This is a partial transcript from Your World with Neil Cavuto, April 24, 2002. Click here for complete access to all of Neil Cavuto's CEO interviews.
BRENDA BUTTNER, GUEST HOST: One of President Bush's most trusted and valued advisers has decided to step down. Karen Hughes, counselor to the president, has decided to put family first and return to Texas.
CARL CAMERON, FOX SENIOR POLITICAL CORRESPONDENT: President adviser Karen Hughes, thanks very much for joining us.
KAREN HUGHES, COUNSELOR TO THE PRESIDENT: Glad to be here, Carl.
CAMERON: On this day that we find out that you're leaving the Bush administration.
HUGHES: Not entirely. I'm moving home to Texas. But at the same time, I told the president I'm going to continue to be involved in his administration. He wants me to be involved, and I want to be involved. So the commute will be a little longer, but I'll be still be around.
CAMERON: What's so terrible about life in Washington?
HUGHES: Well, it's not that. It is what is so wonderful about life in Texas. Our roots are there. I have a daughter and a granddaughter there. My son is going to 10th grade next year, so he'll be home for three more years before he goes to college. And my husband and I came to a difficult but I think right decision that we want those years to be spent in Texas. We want him to feel rooted there, to be able to be with his friends. We want to be with our friends.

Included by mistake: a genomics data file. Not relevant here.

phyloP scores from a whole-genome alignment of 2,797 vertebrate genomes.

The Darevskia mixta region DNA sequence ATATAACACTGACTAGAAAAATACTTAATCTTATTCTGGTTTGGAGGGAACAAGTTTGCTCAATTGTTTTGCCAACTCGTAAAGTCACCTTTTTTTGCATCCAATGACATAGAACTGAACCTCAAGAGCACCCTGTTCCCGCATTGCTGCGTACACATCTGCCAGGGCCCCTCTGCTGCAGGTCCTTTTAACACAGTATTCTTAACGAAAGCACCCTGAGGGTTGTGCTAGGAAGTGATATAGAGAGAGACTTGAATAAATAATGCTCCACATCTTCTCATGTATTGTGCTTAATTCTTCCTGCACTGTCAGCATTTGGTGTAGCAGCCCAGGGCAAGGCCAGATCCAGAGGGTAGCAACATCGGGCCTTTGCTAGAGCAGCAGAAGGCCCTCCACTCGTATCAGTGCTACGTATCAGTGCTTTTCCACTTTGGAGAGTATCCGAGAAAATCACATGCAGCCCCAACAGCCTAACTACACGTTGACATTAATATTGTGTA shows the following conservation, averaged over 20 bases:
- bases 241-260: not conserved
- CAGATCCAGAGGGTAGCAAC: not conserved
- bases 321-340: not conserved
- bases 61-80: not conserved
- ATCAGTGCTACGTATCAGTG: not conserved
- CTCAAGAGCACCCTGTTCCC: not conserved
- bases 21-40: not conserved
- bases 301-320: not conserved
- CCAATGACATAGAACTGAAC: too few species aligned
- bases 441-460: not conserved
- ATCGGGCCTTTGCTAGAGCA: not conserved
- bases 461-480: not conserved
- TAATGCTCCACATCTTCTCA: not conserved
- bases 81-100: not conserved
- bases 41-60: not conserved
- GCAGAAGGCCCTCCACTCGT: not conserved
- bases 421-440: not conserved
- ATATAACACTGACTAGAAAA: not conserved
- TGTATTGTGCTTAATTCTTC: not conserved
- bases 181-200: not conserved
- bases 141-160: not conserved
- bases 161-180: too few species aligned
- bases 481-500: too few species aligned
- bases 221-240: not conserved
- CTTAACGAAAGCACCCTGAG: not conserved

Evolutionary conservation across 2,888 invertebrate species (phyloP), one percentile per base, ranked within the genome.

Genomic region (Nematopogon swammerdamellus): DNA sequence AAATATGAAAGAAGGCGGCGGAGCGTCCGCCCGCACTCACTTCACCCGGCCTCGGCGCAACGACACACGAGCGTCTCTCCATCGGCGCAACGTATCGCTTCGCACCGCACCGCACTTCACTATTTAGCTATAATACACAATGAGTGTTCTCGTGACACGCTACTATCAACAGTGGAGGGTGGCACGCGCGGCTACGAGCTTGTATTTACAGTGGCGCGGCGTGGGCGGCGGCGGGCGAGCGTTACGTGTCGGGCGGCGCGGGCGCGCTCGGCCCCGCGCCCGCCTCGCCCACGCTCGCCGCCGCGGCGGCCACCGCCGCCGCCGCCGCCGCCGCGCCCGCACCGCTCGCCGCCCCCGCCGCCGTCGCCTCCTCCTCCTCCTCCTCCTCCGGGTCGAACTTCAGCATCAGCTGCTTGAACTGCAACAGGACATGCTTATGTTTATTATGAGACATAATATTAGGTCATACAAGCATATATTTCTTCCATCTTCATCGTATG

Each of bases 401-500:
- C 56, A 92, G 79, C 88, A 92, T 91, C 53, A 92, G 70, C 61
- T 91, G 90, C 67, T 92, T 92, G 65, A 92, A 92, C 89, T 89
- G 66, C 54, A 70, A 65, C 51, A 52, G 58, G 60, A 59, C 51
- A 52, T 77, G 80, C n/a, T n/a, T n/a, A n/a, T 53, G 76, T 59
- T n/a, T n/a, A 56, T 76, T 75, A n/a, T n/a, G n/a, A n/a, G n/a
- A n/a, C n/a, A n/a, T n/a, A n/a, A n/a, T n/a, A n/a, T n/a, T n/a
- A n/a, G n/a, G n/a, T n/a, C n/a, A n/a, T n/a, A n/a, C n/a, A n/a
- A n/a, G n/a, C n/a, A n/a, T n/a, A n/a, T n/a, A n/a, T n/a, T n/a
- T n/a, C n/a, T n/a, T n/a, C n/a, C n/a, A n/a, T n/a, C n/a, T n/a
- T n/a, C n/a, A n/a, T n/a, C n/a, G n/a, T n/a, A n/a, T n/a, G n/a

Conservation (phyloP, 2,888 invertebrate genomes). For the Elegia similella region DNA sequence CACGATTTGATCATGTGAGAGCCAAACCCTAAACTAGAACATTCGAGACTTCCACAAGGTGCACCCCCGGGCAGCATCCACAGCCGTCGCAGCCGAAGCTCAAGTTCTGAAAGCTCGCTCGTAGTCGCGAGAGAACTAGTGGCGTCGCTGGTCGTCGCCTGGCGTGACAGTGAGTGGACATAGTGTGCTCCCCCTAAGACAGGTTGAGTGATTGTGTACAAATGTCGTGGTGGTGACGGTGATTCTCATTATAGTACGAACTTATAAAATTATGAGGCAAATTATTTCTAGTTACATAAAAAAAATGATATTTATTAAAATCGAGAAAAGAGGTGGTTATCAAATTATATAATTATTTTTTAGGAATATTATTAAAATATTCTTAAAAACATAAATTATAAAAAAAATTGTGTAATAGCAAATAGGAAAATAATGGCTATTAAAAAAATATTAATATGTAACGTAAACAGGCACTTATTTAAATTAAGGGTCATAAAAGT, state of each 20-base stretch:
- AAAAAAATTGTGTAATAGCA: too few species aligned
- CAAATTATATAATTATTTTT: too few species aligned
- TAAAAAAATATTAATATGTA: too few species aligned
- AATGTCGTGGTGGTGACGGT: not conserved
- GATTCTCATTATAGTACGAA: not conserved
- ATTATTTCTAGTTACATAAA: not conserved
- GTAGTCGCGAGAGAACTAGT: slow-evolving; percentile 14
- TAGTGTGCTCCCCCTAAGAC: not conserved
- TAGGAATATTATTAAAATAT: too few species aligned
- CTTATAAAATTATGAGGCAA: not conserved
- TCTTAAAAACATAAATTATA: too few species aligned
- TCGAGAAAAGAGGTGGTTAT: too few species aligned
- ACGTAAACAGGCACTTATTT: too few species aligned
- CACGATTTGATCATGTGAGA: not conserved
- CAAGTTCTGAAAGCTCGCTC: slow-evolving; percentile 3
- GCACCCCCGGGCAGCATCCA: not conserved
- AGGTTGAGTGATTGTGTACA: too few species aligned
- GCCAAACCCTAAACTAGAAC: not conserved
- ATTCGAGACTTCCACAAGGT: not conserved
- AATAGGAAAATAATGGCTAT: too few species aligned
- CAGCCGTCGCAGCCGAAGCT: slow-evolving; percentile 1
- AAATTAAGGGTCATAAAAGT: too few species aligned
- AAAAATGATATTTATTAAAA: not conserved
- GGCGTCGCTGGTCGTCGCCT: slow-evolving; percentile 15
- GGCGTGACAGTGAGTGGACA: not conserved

And we love Texas. Most Texans will tell you it is a very special place.
CAMERON: It's almost cliche in Washington when someone says I'm leaving to spend more time with family, there's something else.
HUGHES: Well, in this case, there really is my family. I just think it is right for my family to be rooted in Texas. That's where our roots are. That's where I want my son, when he goes off to college. I want him to know that his home is in Austin, Texas and that he can come home and see his friends and be with his family. And I am very grateful that President and Mrs. Bush both respect that decision and still want me to be involved with the administration. And so I will be.
CAMERON: Now, someone will say that, well, during this war on terrorism, when there is an international crisis and there is so much going on for this administration, this would be the last time that you should leave. Balance those demands versus what is right for your family.
HUGHES: Well, again, I think that I can continue to be involved. I will continue to give the president advice in any way he wants me to do that. I mean, I have got a great team in place here. So I can lead the White House to move to Texas with absolute comfort that the president will continue to be served very effectively.
One of the things I pride myself on as a manager is that I try to develop and empower good people. And with Dan Bartlett in charge of our communications office and Ari Fleischer and Mike Gerson in our speech writing, and Mary Matalin in the vice president's office, I think the president will continue to be very well served. And I imagine that he will call me frequently and I will always return his calls and I'll always be available.
I'm going to come to Washington quite a bit as well. We talked about having me come to Washington for several days, every couple of weeks so that I will continue to be involved and a key part of the administration.